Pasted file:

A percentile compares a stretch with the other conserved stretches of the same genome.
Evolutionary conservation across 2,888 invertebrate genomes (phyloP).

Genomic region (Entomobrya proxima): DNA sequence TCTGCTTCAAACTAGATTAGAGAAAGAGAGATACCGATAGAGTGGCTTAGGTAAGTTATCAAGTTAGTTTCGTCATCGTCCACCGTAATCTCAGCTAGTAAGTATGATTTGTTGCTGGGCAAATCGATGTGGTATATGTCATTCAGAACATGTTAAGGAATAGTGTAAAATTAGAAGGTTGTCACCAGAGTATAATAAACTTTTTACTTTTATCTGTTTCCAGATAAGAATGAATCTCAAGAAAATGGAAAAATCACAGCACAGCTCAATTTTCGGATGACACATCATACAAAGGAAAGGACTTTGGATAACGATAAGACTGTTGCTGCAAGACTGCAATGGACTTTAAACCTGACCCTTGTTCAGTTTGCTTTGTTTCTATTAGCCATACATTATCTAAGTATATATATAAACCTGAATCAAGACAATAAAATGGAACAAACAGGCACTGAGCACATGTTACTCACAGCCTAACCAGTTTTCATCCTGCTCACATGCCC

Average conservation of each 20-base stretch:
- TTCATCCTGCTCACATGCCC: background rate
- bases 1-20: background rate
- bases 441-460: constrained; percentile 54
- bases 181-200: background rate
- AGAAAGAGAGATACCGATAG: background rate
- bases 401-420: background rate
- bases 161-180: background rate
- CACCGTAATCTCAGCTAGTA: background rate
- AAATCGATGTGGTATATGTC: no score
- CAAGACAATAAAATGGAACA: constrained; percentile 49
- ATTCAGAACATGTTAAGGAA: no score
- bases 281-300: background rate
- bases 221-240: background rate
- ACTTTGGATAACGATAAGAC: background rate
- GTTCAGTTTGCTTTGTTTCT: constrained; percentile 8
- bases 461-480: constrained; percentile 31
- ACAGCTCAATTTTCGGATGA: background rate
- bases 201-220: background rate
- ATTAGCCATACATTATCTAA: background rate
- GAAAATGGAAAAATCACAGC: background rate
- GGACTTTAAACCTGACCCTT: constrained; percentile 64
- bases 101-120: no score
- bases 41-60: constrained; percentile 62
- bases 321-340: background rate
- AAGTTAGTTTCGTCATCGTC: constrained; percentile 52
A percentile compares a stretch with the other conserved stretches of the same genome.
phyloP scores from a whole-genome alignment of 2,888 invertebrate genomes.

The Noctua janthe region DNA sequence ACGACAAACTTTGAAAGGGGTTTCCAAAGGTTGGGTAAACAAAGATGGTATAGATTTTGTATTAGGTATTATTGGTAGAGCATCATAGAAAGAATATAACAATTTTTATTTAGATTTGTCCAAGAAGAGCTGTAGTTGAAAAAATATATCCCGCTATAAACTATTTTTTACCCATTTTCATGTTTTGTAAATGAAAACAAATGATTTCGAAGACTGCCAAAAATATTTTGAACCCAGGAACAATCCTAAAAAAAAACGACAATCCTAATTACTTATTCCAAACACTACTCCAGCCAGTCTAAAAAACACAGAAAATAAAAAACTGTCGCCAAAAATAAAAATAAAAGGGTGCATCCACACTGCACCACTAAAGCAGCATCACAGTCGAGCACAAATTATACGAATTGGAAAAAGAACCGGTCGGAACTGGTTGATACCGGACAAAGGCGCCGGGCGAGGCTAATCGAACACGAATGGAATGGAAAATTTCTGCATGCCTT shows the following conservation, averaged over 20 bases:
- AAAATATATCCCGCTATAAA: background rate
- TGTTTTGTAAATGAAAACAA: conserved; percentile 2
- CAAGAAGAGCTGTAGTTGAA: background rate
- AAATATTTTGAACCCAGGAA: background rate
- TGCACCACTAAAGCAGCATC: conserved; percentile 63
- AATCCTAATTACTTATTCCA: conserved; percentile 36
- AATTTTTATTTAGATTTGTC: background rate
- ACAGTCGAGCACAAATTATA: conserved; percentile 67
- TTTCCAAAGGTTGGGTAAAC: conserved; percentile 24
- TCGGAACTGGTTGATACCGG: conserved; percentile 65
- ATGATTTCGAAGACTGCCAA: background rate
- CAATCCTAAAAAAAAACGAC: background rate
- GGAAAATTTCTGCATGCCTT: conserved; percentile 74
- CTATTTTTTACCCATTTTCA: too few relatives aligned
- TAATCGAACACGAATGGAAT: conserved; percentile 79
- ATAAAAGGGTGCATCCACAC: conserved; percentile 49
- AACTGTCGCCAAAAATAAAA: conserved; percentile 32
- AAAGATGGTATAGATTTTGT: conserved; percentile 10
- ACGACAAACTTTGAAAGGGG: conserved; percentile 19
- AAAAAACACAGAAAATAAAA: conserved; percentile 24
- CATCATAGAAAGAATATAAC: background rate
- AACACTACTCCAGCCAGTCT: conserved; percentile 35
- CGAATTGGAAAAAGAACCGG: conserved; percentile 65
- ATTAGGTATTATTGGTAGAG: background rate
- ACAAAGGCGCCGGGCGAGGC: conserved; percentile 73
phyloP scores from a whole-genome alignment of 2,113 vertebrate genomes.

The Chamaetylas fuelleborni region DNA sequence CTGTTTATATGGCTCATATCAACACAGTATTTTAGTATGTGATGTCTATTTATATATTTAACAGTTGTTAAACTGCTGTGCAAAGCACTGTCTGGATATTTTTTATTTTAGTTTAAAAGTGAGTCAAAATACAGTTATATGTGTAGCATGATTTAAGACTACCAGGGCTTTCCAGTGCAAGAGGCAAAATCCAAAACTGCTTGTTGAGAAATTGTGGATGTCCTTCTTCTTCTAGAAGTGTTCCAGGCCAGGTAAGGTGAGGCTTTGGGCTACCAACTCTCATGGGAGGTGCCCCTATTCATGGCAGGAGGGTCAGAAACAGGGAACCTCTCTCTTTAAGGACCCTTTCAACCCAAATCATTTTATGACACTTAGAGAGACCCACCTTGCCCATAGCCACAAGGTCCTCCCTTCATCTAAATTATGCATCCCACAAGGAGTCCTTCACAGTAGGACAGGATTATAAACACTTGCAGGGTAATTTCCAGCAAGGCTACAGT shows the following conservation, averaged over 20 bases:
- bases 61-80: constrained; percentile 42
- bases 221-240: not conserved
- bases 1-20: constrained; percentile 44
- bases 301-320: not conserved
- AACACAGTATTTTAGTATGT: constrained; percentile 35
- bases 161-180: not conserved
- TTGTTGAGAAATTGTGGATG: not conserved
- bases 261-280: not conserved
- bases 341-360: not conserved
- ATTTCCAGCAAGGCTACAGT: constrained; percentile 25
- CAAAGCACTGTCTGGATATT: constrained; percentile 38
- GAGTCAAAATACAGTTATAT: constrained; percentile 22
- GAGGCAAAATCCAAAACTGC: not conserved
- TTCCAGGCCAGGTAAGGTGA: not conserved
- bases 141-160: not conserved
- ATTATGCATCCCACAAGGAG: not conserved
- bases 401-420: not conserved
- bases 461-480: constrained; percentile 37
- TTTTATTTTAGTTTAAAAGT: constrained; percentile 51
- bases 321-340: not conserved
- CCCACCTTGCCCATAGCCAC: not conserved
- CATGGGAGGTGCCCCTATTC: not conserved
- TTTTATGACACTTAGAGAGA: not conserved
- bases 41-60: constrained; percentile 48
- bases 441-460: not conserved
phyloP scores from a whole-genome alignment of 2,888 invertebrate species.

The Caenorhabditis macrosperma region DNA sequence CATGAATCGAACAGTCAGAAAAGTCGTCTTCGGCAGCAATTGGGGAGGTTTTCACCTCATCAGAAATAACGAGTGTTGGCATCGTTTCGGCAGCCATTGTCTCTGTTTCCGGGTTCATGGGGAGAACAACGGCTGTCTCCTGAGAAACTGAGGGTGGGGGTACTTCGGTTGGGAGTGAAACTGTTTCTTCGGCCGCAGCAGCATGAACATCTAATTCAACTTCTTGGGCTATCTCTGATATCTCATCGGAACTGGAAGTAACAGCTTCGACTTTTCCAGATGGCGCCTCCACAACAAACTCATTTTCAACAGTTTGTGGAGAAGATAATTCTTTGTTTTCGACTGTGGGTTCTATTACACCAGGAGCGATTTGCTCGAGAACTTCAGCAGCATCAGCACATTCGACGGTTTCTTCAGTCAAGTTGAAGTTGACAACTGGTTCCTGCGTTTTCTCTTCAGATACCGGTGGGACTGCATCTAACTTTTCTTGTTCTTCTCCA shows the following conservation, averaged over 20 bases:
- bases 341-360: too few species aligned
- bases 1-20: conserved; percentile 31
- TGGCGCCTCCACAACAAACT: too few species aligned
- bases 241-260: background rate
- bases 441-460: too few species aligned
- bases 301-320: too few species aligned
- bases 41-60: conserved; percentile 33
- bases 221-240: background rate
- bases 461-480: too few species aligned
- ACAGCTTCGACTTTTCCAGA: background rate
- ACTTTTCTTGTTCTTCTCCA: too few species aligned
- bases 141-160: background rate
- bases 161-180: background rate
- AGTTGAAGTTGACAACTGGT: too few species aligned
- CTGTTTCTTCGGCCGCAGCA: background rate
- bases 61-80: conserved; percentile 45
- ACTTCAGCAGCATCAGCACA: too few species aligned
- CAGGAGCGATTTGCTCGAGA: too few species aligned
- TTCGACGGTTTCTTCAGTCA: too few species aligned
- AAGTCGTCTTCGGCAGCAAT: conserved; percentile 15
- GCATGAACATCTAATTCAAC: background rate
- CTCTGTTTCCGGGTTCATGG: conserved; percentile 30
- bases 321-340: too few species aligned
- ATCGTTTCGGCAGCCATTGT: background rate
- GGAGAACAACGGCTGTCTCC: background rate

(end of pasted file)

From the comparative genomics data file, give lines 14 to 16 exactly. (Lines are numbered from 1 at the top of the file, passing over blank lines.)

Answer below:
- CAAGACAATAAAATGGAACA: constrained; percentile 49
- ATTCAGAACATGTTAAGGAA: no score
- bases 281-300: background rate